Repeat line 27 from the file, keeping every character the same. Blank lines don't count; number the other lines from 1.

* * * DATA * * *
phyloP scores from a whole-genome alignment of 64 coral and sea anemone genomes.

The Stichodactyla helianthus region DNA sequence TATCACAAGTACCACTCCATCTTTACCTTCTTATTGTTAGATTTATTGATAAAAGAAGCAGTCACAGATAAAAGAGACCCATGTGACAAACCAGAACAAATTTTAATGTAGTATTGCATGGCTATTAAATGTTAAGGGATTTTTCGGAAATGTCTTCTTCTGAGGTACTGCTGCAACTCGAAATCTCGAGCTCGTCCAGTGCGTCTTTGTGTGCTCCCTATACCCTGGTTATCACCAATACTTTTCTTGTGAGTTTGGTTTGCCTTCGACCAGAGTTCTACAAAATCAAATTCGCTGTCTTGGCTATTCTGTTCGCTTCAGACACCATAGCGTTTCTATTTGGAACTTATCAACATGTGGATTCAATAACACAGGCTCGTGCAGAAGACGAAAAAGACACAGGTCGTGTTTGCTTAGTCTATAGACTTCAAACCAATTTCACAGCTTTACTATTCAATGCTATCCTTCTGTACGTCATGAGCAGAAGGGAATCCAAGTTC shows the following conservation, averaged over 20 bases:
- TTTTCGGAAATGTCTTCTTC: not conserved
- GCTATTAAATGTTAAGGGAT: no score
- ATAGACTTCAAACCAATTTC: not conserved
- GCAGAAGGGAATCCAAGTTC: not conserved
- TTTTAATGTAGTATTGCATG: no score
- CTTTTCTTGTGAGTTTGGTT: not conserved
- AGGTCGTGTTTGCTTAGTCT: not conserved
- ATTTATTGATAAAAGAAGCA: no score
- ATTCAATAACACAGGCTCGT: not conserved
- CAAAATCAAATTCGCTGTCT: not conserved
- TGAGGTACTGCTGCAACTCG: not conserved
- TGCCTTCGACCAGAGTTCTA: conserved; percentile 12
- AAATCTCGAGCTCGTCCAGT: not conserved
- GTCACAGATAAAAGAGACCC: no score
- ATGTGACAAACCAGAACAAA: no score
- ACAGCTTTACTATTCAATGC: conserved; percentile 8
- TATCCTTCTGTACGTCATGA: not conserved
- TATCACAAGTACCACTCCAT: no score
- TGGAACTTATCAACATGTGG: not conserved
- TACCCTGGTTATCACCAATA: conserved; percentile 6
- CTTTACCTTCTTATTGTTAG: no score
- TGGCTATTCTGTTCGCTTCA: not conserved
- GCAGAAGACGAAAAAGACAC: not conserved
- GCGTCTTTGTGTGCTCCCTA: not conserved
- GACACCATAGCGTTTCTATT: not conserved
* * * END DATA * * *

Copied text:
- GACACCATAGCGTTTCTATT: not conserved